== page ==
Over the Edge - Women's Center Event
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Unsung Women in History: Revolutionaries

Today in the United States, it is evident that there is an astounding amount of women and men of all different backgrounds and walks of life standing in solidarity to fight for the rights of women all over the globe. With March being National Women’s History Month, we have a perfect opportunity to share stories of incredible women in history who helped pave the way for women of the future to allow them to do things like peacefully protest in marches, hold positions in office and more. These three female revolutionaries are perfect examples of women in history shattering the glass ceiling.

Ruby Bridges:
Ruby Bridges was extremely young when she first became an activist in the Civil Rights Movement in the 1960s. At just six years old, Bridges passed an entrance exam allowing her to be admitted to an all-white school in a time where schools were racially segregated. Although they were afraid for her safety, her parents allowed her to attend William Frantz Elementary School so that she would have access to significantly better education. Due to protests and large and violent crowds, Bridges was escorted to school every day by four federal marshals. In the late 1990s, Bridges began the Ruby Bridges Foundation to further fight and be an activist for equality and tolerance in education.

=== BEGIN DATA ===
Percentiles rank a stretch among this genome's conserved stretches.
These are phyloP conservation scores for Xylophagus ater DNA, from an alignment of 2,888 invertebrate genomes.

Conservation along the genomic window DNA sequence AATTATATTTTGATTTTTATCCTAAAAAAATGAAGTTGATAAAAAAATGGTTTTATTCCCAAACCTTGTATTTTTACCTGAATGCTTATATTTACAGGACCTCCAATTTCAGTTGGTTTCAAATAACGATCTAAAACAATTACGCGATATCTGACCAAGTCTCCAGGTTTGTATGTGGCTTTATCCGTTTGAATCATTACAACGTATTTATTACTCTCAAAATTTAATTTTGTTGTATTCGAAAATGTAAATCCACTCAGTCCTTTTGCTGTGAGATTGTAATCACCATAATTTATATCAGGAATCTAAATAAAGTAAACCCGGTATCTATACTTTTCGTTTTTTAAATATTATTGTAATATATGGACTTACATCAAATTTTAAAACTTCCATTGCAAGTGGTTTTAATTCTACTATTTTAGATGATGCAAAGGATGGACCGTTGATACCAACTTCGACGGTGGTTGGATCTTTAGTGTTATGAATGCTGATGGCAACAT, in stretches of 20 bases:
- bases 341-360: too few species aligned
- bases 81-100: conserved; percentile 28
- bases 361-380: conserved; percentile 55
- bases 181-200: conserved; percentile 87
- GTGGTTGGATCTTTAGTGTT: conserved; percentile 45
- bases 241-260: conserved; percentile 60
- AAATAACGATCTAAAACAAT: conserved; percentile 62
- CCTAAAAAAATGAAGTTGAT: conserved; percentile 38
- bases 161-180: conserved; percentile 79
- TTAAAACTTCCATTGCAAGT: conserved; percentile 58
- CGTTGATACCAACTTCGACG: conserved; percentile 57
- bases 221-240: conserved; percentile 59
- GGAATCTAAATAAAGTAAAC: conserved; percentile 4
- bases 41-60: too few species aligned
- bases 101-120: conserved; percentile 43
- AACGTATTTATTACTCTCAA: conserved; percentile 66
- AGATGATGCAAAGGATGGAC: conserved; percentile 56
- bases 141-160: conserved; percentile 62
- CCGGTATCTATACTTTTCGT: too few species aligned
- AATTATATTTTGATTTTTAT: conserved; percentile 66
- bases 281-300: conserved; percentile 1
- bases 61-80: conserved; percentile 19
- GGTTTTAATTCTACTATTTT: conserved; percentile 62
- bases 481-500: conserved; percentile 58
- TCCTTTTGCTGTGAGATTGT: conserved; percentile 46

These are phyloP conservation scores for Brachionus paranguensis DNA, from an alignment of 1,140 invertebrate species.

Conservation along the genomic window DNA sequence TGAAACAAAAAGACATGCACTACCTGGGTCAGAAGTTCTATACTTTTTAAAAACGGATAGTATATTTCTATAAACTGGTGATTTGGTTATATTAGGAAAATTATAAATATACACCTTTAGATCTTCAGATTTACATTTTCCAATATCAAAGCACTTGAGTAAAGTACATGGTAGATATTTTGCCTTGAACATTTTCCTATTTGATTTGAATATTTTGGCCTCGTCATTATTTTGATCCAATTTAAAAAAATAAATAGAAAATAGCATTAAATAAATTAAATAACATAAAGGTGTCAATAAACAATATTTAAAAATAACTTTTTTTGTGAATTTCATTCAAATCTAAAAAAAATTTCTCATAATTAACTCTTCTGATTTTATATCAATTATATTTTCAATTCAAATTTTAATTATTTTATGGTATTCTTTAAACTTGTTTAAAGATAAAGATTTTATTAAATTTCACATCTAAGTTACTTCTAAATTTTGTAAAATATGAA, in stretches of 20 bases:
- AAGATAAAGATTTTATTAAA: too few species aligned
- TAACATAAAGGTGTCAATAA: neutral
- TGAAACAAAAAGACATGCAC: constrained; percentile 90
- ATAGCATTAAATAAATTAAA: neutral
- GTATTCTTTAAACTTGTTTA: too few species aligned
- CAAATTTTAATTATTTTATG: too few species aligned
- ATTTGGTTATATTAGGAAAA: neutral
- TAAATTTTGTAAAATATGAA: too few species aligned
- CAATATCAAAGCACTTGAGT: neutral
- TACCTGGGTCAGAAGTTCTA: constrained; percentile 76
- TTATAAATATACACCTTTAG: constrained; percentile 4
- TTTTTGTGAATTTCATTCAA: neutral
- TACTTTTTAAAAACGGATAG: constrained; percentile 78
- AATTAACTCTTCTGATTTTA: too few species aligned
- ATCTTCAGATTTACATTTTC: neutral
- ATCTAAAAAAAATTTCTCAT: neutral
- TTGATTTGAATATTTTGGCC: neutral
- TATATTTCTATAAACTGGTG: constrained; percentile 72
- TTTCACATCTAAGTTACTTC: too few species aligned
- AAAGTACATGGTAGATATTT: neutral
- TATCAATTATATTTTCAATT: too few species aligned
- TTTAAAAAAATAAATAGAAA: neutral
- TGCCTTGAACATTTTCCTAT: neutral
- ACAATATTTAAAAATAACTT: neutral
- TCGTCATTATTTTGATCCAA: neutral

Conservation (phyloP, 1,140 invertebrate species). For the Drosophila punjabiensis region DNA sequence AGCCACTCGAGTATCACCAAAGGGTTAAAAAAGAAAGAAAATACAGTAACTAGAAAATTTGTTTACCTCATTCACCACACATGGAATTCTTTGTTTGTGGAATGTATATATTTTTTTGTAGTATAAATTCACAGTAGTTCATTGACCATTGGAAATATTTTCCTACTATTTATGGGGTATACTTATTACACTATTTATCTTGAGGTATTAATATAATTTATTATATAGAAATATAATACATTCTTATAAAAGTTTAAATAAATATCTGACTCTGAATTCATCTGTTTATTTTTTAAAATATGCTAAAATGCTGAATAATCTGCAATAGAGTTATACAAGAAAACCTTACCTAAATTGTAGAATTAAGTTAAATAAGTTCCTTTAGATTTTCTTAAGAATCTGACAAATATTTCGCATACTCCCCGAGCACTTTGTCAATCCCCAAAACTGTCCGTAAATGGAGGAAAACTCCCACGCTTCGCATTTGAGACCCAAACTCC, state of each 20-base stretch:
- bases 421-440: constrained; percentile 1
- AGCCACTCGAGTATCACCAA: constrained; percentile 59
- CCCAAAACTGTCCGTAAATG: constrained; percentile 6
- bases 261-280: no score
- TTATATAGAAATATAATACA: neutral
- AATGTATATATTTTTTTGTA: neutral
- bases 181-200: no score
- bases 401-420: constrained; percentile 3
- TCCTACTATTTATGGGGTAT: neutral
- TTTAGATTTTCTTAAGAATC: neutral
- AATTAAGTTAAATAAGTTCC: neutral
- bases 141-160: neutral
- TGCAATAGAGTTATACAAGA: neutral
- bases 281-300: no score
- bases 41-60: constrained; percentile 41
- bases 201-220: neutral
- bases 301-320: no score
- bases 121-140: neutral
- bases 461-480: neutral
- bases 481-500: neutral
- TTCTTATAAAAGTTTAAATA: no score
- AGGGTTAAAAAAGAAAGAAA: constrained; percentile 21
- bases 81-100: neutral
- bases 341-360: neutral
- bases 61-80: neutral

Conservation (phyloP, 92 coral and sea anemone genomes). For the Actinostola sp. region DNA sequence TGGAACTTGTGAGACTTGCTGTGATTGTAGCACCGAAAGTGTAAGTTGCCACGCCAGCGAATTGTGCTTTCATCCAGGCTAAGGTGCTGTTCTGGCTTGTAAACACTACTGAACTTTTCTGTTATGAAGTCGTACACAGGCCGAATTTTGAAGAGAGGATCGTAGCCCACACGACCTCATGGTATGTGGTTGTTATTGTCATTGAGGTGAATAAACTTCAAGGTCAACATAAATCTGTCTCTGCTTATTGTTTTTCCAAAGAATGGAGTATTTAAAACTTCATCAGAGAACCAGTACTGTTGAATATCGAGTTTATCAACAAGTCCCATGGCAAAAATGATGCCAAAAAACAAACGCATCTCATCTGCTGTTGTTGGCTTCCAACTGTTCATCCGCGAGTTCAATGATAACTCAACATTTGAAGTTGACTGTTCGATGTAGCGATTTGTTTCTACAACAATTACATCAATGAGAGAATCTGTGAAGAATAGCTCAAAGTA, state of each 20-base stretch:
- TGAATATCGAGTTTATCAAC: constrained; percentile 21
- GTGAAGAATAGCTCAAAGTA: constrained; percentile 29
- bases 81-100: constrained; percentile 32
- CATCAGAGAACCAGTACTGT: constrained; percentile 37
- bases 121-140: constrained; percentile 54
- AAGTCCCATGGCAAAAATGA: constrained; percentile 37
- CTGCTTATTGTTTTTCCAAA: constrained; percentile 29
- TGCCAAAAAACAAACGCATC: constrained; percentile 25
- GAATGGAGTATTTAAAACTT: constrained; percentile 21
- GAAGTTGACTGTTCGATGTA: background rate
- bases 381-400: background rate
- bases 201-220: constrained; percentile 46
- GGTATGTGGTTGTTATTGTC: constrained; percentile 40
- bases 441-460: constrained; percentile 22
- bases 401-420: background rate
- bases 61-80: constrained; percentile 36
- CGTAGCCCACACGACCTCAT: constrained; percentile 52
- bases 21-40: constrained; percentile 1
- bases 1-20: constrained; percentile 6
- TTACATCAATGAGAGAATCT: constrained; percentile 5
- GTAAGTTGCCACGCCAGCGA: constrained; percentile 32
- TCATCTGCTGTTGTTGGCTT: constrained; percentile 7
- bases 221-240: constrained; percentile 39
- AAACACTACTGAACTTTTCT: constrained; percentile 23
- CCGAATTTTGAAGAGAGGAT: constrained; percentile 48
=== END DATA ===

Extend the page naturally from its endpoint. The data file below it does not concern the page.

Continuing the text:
Agent 355:
This woman whose true identity is still unknown is referred to as Agent 355. She served under George Washington in an elite, American spy ring during the American Revolution. The work she did and the information she received was crucial in helping the colonies succeed during the time of the Revolution. While much about Agent 355 is still relatively unknown, her work in the spy ring proved her to be a revolutionary for women, especially during a time in which the rights and opportunities for women were few.

Dorothy Height:
Focused on women’s rights and civil rights, Dorothy Height was influential in bettering the lives of and creating more opportunities for African American women. After graduating from New York University with a master’s degree in educational psychology, she served 40 years as the president of the National Council of Negro Women and helped found the National Women’s Political Caucus. Throughout her 80 year career, Height oversaw programs for issues including women’s rights, African American rights, AIDS, poverty and voting rights. While Height is a relatively unsung hero of her time, her work, commitment and energy all helped better the lives of women in the past, present and future.